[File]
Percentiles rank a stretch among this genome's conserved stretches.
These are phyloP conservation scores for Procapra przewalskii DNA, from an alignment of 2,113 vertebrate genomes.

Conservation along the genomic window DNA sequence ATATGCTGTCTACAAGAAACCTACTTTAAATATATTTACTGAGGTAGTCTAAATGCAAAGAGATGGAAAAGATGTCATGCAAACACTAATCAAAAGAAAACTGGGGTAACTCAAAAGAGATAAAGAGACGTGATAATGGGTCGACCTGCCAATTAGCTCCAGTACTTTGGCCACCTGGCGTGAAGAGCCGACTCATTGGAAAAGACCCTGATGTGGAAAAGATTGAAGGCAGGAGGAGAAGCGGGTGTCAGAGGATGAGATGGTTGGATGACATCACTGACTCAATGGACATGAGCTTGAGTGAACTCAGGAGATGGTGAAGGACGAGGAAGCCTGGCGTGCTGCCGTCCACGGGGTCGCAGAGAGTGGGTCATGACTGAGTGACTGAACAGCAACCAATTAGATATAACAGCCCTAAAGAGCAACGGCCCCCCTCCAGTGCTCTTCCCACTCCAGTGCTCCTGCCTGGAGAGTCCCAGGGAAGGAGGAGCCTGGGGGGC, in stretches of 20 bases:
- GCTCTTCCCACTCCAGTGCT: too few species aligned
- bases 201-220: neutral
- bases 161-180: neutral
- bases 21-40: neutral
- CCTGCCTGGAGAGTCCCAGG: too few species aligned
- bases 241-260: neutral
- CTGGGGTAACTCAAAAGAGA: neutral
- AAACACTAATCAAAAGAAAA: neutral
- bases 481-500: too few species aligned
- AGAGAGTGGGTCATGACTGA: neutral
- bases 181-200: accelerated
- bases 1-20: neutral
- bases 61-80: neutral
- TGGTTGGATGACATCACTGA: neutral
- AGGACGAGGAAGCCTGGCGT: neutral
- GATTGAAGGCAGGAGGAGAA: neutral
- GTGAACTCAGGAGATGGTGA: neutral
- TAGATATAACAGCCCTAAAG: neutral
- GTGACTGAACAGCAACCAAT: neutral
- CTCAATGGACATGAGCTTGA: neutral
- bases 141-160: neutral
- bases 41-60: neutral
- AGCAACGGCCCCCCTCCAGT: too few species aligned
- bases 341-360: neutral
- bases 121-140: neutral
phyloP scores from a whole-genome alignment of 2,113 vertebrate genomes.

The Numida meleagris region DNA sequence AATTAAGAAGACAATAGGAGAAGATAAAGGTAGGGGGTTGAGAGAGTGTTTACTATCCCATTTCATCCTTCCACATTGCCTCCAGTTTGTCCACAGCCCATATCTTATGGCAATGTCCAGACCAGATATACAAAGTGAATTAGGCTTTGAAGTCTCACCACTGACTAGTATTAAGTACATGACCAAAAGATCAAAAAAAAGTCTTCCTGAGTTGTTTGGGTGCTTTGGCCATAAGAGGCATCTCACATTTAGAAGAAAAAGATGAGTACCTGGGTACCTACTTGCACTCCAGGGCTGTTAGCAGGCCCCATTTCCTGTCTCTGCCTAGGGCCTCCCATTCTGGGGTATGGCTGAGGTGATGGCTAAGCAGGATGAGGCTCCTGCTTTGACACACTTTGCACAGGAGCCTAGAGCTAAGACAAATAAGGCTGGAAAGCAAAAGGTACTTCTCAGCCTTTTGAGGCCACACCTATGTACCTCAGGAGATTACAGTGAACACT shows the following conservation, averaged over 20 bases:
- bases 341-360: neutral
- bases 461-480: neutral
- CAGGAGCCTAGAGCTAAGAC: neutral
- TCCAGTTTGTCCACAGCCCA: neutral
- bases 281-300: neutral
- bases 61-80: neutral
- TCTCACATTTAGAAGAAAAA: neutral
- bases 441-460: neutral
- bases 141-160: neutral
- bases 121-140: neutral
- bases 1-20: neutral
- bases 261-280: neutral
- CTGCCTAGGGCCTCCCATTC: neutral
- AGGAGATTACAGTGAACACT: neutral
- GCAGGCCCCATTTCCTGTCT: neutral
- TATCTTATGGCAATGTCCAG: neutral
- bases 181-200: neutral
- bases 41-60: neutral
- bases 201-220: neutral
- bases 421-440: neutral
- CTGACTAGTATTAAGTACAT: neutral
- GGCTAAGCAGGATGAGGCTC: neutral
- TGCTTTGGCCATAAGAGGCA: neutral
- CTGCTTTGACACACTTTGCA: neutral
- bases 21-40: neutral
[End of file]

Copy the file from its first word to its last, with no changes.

Percentiles rank a stretch among this genome's conserved stretches.
These are phyloP conservation scores for Procapra przewalskii DNA, from an alignment of 2,113 vertebrate genomes.

Conservation along the genomic window DNA sequence ATATGCTGTCTACAAGAAACCTACTTTAAATATATTTACTGAGGTAGTCTAAATGCAAAGAGATGGAAAAGATGTCATGCAAACACTAATCAAAAGAAAACTGGGGTAACTCAAAAGAGATAAAGAGACGTGATAATGGGTCGACCTGCCAATTAGCTCCAGTACTTTGGCCACCTGGCGTGAAGAGCCGACTCATTGGAAAAGACCCTGATGTGGAAAAGATTGAAGGCAGGAGGAGAAGCGGGTGTCAGAGGATGAGATGGTTGGATGACATCACTGACTCAATGGACATGAGCTTGAGTGAACTCAGGAGATGGTGAAGGACGAGGAAGCCTGGCGTGCTGCCGTCCACGGGGTCGCAGAGAGTGGGTCATGACTGAGTGACTGAACAGCAACCAATTAGATATAACAGCCCTAAAGAGCAACGGCCCCCCTCCAGTGCTCTTCCCACTCCAGTGCTCCTGCCTGGAGAGTCCCAGGGAAGGAGGAGCCTGGGGGGC, in stretches of 20 bases:
- GCTCTTCCCACTCCAGTGCT: too few species aligned
- bases 201-220: neutral
- bases 161-180: neutral
- bases 21-40: neutral
- CCTGCCTGGAGAGTCCCAGG: too few species aligned
- bases 241-260: neutral
- CTGGGGTAACTCAAAAGAGA: neutral
- AAACACTAATCAAAAGAAAA: neutral
- bases 481-500: too few species aligned
- AGAGAGTGGGTCATGACTGA: neutral
- bases 181-200: accelerated
- bases 1-20: neutral
- bases 61-80: neutral
- TGGTTGGATGACATCACTGA: neutral
- AGGACGAGGAAGCCTGGCGT: neutral
- GATTGAAGGCAGGAGGAGAA: neutral
- GTGAACTCAGGAGATGGTGA: neutral
- TAGATATAACAGCCCTAAAG: neutral
- GTGACTGAACAGCAACCAAT: neutral
- CTCAATGGACATGAGCTTGA: neutral
- bases 141-160: neutral
- bases 41-60: neutral
- AGCAACGGCCCCCCTCCAGT: too few species aligned
- bases 341-360: neutral
- bases 121-140: neutral
phyloP scores from a whole-genome alignment of 2,113 vertebrate genomes.

The Numida meleagris region DNA sequence AATTAAGAAGACAATAGGAGAAGATAAAGGTAGGGGGTTGAGAGAGTGTTTACTATCCCATTTCATCCTTCCACATTGCCTCCAGTTTGTCCACAGCCCATATCTTATGGCAATGTCCAGACCAGATATACAAAGTGAATTAGGCTTTGAAGTCTCACCACTGACTAGTATTAAGTACATGACCAAAAGATCAAAAAAAAGTCTTCCTGAGTTGTTTGGGTGCTTTGGCCATAAGAGGCATCTCACATTTAGAAGAAAAAGATGAGTACCTGGGTACCTACTTGCACTCCAGGGCTGTTAGCAGGCCCCATTTCCTGTCTCTGCCTAGGGCCTCCCATTCTGGGGTATGGCTGAGGTGATGGCTAAGCAGGATGAGGCTCCTGCTTTGACACACTTTGCACAGGAGCCTAGAGCTAAGACAAATAAGGCTGGAAAGCAAAAGGTACTTCTCAGCCTTTTGAGGCCACACCTATGTACCTCAGGAGATTACAGTGAACACT shows the following conservation, averaged over 20 bases:
- bases 341-360: neutral
- bases 461-480: neutral
- CAGGAGCCTAGAGCTAAGAC: neutral
- TCCAGTTTGTCCACAGCCCA: neutral
- bases 281-300: neutral
- bases 61-80: neutral
- TCTCACATTTAGAAGAAAAA: neutral
- bases 441-460: neutral
- bases 141-160: neutral
- bases 121-140: neutral
- bases 1-20: neutral
- bases 261-280: neutral
- CTGCCTAGGGCCTCCCATTC: neutral
- AGGAGATTACAGTGAACACT: neutral
- GCAGGCCCCATTTCCTGTCT: neutral
- TATCTTATGGCAATGTCCAG: neutral
- bases 181-200: neutral
- bases 41-60: neutral
- bases 201-220: neutral
- bases 421-440: neutral
- CTGACTAGTATTAAGTACAT: neutral
- GGCTAAGCAGGATGAGGCTC: neutral
- TGCTTTGGCCATAAGAGGCA: neutral
- CTGCTTTGACACACTTTGCA: neutral
- bases 21-40: neutral